My mother recently included recipes of some of my favorite treats that I loved growing up as a young boy on the island of Guam. In the spirit of the holiday season, I have reposted them for you.
Can you share your recipes for poto and ahu?
Why, of course. To be absolutely truthful baking and cooking came from my mother. Although it has been a few years back, my mother who passed away a year ago, left quite a legacy for her son and daughters.
I remember those Sundays we gathered after church and she was cooking and baking. She not only fed her family, but shared with neighbors and relatives all the goodies she baked. We indeed learned from her, but no matter how we try to cook and bake, nothing compared to mom’s roast, stews, cakes, cookies and so forth.
From memories in mom’s kitchen, the recipes are as follows:
3 cups uncooked rice
2 and a half cups sweet tub (substitute: 1 package yeast and 1 cup beer)
3 tsp baking power
One half cup sugar (use substitute sugar) or honey
2 cups water
Wash rice. Brown lightly in oven. Grind into very fine flour. Mix rice and tuba (or use substitute). Add sugar or honey, then add water until it has consistency of cake mixture. Cover and let it rise (four to six hours; break bubbles every two hours by stirring). Add baking powder into mixture just before cooking. Wash molds in cold water, dry and then pour mixture into each mold (half fill only). Steam for 20 to 30 minutes in a regular steamer (insure condensation does not drip into the molds). Serve. Poto is delicious anytime of the day.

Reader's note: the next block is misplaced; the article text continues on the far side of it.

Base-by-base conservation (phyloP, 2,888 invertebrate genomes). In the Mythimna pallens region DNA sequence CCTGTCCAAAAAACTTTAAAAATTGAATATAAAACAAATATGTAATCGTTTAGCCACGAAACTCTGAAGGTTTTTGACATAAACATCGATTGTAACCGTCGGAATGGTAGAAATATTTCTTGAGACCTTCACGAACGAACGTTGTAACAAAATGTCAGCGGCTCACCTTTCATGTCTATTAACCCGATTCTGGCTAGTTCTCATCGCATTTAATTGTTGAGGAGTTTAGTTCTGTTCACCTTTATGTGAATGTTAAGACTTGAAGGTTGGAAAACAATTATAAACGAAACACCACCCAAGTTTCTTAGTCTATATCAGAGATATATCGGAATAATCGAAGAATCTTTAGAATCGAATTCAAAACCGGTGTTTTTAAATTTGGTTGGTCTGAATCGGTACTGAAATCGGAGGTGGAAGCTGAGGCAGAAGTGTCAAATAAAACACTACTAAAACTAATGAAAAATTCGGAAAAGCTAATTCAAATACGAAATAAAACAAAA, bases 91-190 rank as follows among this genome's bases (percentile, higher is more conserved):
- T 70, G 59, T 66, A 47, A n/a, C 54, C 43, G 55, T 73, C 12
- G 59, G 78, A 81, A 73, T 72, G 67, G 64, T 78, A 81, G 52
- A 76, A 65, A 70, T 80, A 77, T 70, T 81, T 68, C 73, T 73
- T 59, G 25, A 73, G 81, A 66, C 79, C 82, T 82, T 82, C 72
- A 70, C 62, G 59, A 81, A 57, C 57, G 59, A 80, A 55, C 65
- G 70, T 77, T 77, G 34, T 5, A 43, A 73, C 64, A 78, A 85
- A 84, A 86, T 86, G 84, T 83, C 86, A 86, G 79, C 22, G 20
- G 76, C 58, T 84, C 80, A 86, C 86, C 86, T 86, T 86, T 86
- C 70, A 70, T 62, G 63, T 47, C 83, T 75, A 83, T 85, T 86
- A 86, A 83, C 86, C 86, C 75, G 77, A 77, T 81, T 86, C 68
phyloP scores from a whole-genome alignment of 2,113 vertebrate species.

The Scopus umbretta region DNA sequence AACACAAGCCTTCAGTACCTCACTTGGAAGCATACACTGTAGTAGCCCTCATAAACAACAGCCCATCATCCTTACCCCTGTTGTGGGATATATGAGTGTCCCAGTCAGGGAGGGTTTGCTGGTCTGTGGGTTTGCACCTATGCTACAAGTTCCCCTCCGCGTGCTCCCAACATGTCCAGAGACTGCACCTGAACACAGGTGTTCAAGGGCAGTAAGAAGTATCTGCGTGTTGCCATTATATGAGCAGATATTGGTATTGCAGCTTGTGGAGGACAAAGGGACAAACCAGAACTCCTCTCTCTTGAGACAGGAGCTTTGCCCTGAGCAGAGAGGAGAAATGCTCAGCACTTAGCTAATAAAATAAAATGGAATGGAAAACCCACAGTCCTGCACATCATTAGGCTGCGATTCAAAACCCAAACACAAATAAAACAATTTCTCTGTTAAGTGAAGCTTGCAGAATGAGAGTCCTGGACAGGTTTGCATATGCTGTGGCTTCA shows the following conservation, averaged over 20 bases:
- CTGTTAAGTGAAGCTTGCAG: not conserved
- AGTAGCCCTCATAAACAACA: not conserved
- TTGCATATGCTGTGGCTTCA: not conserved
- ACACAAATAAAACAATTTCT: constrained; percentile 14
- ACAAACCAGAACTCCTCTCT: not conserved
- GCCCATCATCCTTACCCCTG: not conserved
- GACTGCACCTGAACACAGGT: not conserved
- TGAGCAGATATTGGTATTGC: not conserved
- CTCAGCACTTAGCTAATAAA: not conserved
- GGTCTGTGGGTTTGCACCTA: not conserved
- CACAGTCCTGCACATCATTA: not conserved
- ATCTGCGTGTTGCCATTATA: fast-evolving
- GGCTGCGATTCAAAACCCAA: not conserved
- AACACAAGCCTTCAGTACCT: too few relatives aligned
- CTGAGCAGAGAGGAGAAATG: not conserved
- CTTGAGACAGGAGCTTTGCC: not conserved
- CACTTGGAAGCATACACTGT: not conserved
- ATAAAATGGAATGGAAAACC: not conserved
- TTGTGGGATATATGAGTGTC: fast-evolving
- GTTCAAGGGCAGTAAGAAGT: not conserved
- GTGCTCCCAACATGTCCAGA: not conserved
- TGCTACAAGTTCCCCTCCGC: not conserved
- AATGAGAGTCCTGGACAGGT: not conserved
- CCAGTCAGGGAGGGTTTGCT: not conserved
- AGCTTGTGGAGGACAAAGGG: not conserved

8 cups water
1 ? cups sugar
12 young coconuts (green skin and white meat still very soft) save liquid into a bowl
1 cup cornstarch or tapioca starch (this may require more)
With the stove at medium high, add 2/3 cup sugar into a large pot to caramelize. Add water and bring to boil. While water is boiling, scoop white meat from the ten coconuts and place in a blender with coconut juice. Blend into chunky pieces (not fine). Mix cornstarch or tapioca starch and rest of sugar with the coconut meat just blended. Mix well. Then drop by spoonfuls into the boiling water, stirring constantly for about 10 minutes. Turn off stove and cover for another ten minutes. Serve.
Good luck and I hope this brings back a bit of Guam into your kitchen. Enjoy!
si Joyce I. Martratt
Original Post: Ask Joyce Island Style, The Pacific Edge , December 5, 2008